The truth of the matter is that our public health care system must meet the constantly changing needs of Ontarians. As our population grows and ages, health care services must be able to meet new demands, adopt innovative practices, educate and train health care professionals and respond quickly and effectively to changing needs in our communities.
Here in Northern Ontario, as we desperately try to recover from the economic impact of the pandemic, we too hope to be part of the big comeback to our economy. We are hearing and seeing new industry developments and expansions in mining and forestry. This means we will see an influx and shifting of populations in some towns and therefore the healthcare needs for those communities will be affected. Sitting back and waiting for a crisis to happen is not a good game plan. We need to be proactive, because health and lives are on the line. Communities need support from the government to help them adapt to changing needs. Leaving folks mired in healthcare woes is just not acceptable. We need to be sure necessary funding and support is in place to keep people healthy and safe.
Some patients who can’t find a doctor in their own community resort to trying to find one in a neighbouring town. The problem is that, here in the North, the same problem exists everywhere. Even if they do find a doctor out of town, and if they are fortunate enough to find a way to travel there, an appointment that might normally take a person an hour in town ends up being 3, 4 or even 5 hours away. And if you are elderly or unwell, such travel demands may just not be safe or practical.
NDP MPP health critic France Gélinas has worked extensively on this issue and has pressed the government to take meaningful action to resolve nursing and doctor shortages in the north. She has pointed out time and time again to the Minister of Health that Northern Ontarians are grossly underserved. She has encouraged the minister to go through any number of northern hospital and family health team websites and tally up the number of doctor and nurse job postings. Some are new jobs, but most are in response to retirements of our aging northern doctor population or are vacancies because doctors are burned out because their rosters are overflowing and they just can’t keep up to the growing demands up here. As a result they pack up and head south.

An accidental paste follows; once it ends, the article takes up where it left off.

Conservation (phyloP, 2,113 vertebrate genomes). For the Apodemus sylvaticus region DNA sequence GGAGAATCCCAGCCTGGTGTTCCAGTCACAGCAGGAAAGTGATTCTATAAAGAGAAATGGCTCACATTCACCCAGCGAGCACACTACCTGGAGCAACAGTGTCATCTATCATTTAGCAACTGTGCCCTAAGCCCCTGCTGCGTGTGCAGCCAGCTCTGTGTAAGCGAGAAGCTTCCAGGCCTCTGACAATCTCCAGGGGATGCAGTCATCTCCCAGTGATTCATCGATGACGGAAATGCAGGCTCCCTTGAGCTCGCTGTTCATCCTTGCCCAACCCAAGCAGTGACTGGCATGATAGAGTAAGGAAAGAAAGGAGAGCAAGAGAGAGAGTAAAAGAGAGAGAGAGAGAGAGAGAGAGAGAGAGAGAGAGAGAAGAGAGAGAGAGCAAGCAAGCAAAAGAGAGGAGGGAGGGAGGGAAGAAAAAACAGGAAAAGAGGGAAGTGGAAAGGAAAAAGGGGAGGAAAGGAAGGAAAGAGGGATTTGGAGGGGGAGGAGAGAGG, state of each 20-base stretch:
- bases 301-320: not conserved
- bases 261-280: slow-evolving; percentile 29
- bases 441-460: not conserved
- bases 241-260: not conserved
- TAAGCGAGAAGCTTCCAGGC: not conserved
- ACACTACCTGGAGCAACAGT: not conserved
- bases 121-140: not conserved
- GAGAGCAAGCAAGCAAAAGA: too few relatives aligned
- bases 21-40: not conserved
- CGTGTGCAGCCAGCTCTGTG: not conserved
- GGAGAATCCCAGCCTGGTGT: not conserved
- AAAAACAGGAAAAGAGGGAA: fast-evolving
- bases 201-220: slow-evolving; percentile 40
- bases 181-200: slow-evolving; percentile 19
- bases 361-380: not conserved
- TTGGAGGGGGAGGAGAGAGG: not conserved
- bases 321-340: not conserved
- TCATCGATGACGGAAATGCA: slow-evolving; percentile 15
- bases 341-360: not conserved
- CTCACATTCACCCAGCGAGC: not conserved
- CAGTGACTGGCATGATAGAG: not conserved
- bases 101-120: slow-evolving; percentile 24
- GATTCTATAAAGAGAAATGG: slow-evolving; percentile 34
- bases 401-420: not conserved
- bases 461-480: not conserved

France stated in a recent CBC radio interview that she has risen in the legislature on more than 40 occasions to challenge the Ford government on the inequality of healthcare services between Northern and Southern Ontarians. She said that almost every time the response is how much the government is doing or investing in Southern Ontario medical facilities to address such issues.
Andrea Horwath and the NDP believe that delivering quality public health care is the most important responsibility that a provincial government has. It’s time to start moving forward again, so Ontarians can expect more from the health services we have built together. So where is Doug Ford’s plan to resolve this situation?
So, the good news is, Canada still reigns supreme in the hockey world and we continue to hold the all associated bragging rights. Canada does, and always will, own hockey. Of equal good news is that, aside from hockey, our generally demure sense of pride and characteristic swagger remains as discernable as ever from that of our southern friends. But be aware that we must be ever on guard for our precious healthcare public system.
As always, please feel free to contact my office about these issues, or any other provincial matters. You can reach my constituency office by email at [email protected] or by phone at 705-461-9710 or Toll free 1-800-831-1899.
Michael Mantha MPP/député